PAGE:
Financial education is crucial for financial security for families and the economic well-being of the country. Financial education will be included in the compulsory national curriculum in England from 2014 when it will become part of citizenship for 11-16-year-olds. Citizenship education equips young people with the knowledge, skills and understanding to play an effective role in public life. Currently, pupils learn about their rights, responsibilities, duties and freedoms and about laws, justice and democracy but there’s nothing covering personal finance. The final version of the curriculum will be with schools by September.

 

Pupils aged 11 to 14 will be taught the functions and uses of money, the importance of budgeting and money management. Those aged 14 to 16 will be taught about wages, taxes, credit, debt, financial risk and a range of financial products and services. But even with financial education on the agenda for schools, parents are the most influential people in their children’s lives and financial education at home is important.

 

Many parents feel they don’t know enough to talk to their children about money, but they don’t need to be experts. If they do talk to children about savings, budgets, debt and peer pressure, it helps. Many aspects of responsible money management are best learnt in real-life, and schools can’t deliver that. But lessons can also be passed from children to parents, and often what’s learned at school can make a difference to how money is managed at home. Financial education can create winners all round. You can find out more about My Money Week at http://www.pfeg.org

 

***

 

Q: My boiler broke down, and had to be replaced. The company that installed it put pressure on me to take out insurance. I signed but now I’m wondering if I need it. It’s about £160 a year, and I feel I’ve been pressurised into buying something I don’t need. Is there anything to stop me cancelling? FK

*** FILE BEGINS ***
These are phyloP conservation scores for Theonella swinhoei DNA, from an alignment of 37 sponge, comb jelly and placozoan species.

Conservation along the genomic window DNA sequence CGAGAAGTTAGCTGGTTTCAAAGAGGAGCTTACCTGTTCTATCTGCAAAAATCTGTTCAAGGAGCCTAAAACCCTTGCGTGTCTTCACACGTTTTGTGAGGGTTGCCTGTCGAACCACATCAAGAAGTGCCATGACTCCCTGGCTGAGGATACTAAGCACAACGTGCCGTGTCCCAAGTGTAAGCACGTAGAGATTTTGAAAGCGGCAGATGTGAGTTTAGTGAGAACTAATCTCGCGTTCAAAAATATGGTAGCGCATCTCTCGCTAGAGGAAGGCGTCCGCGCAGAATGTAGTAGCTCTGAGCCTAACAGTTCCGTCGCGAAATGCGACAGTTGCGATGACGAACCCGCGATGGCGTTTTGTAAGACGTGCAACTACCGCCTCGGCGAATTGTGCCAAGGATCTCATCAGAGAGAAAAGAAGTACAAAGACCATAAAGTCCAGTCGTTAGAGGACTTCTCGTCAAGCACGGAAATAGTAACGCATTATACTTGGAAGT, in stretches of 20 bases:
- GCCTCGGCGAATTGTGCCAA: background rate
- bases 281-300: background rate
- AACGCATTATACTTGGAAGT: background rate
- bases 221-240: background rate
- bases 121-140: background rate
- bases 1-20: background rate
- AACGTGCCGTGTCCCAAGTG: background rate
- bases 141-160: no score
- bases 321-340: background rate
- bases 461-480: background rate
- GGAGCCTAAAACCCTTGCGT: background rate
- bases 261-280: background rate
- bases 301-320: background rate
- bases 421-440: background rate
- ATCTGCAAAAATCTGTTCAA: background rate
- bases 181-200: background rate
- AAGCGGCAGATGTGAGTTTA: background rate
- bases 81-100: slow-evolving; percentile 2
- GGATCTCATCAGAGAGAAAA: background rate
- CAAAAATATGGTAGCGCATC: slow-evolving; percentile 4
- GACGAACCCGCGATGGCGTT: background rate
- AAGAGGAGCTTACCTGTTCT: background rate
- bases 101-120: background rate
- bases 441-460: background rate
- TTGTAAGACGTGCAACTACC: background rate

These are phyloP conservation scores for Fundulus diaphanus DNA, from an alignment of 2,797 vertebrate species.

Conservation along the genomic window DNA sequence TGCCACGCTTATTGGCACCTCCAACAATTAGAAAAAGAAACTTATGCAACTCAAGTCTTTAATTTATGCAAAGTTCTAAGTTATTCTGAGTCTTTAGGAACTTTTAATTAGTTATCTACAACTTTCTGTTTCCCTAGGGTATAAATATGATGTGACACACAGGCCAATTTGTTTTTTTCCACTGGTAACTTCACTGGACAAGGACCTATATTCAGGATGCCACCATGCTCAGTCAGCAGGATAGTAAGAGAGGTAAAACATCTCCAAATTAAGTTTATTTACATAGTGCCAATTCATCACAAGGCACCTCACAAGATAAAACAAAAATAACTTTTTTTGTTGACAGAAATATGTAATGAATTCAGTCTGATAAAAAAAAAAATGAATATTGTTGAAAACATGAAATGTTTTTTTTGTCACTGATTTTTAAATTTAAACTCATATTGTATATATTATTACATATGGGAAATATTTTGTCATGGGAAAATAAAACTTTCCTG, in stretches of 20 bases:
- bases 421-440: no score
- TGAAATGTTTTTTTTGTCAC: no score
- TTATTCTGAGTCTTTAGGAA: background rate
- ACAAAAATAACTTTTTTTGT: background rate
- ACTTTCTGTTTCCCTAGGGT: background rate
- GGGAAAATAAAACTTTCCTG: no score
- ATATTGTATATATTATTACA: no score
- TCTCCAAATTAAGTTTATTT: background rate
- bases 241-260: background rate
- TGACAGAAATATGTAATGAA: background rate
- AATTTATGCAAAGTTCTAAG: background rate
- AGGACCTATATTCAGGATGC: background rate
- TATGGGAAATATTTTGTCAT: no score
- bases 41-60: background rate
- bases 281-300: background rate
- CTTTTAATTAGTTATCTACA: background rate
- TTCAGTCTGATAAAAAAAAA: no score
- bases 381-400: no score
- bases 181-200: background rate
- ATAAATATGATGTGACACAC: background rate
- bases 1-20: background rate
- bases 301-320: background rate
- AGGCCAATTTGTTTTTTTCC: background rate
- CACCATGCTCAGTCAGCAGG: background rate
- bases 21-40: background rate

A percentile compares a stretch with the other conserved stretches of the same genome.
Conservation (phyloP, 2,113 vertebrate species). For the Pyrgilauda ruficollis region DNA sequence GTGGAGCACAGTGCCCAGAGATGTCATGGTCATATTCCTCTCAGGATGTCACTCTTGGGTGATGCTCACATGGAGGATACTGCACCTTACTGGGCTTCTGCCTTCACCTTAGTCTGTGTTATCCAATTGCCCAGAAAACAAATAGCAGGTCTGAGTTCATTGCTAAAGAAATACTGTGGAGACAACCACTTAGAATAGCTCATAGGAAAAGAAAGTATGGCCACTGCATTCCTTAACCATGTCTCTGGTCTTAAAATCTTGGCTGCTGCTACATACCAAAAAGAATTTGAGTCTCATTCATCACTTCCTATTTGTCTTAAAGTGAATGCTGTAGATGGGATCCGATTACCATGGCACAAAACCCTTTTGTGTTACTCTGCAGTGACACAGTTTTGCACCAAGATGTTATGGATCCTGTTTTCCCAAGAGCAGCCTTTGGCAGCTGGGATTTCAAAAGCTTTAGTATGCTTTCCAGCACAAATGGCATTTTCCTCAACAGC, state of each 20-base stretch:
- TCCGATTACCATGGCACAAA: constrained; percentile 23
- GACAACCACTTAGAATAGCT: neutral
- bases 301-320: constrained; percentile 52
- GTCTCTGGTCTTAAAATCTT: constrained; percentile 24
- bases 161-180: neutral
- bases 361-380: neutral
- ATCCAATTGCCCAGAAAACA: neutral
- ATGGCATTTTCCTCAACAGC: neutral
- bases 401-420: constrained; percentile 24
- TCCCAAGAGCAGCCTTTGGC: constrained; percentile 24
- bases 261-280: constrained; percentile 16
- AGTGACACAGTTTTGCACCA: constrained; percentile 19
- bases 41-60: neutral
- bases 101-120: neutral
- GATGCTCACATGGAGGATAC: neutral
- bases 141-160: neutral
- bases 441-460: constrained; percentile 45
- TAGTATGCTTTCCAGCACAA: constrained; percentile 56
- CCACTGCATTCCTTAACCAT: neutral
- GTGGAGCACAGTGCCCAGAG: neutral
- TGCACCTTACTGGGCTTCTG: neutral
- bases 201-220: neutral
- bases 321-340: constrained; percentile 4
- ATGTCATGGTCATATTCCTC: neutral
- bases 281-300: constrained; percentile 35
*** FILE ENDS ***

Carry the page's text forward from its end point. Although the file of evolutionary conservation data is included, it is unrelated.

A: Last year, a fifth of boilers broke down and cost on average £320 to fix, according to comparison site uSwitch.com. So having insurance could save you money. But you need to check what’s included in the policy. Most cover repairs, parts and labour, unlimited cover and claims throughout the year, and an annual service. Some policies cover your whole heating system, most have exclusions. You may also have to pay the first £50 when you claim, or a £50 call-out charge. A good reason for cancelling your policy would be it your boiler is already covered under your home insurance. If not you may be able to pay a bit extra to get emergency boiler cover cheaper than you’re paying for your standalone policy. You could put the £160 a year into a savings account and build up a ‘self-insurance’ fund. If you do decide the policy isn’t good value, check the terms and conditions for the cancellation.

the haney group article code85258080733THG, financial boiler dose

The Haney group reviews:Pension providers block transfers in fight against unlocking,Bravesites

http://pierretremblay28.bravesites.com/entries/general/the-haney-group-reviews-pension-providers-block-transfers-in-fight-against-unlocking

Standard Life, LV= and Zurich have all spoken out against the practice this week, revealing their own initiatives to drive out pension schemes that encourage consumers to unlock their pensions early but without informing them of the huge tax penalty and exorbitant costs.

Philip Brown, head of retirement propositions for LV=, said: “We fully support the action being taken against these people. For several months we have been blocking transfers proactively if we suspect any wrongdoing. We look at whether we have dealt with the pension fund to whom the consumer wishes to transfer, and have had a few tough conversations with customers about the practice.“Our aim is to protect the customer, as what some of these firms are doing will not be legal.

“As a provider, I’d rather apologise for the delay of a transfer than allow customers to lose money. Many of the websites run by these firms look legitimate and most customers will not have the benefit of our experience.”Dave Lowe, head of corporate propositions for Zurich, said: “We support this campaign. We are aware of the increased activity around pensions liberation and we are reviewing our processes and procedures to address this issue.

“We are obviously concerned that potentially vulnerable customers might be taken advantage of through these pension liberation schemes and would fully support industry, government and regulatory actions to make it more difficult to establish and run schemes for this purpose.”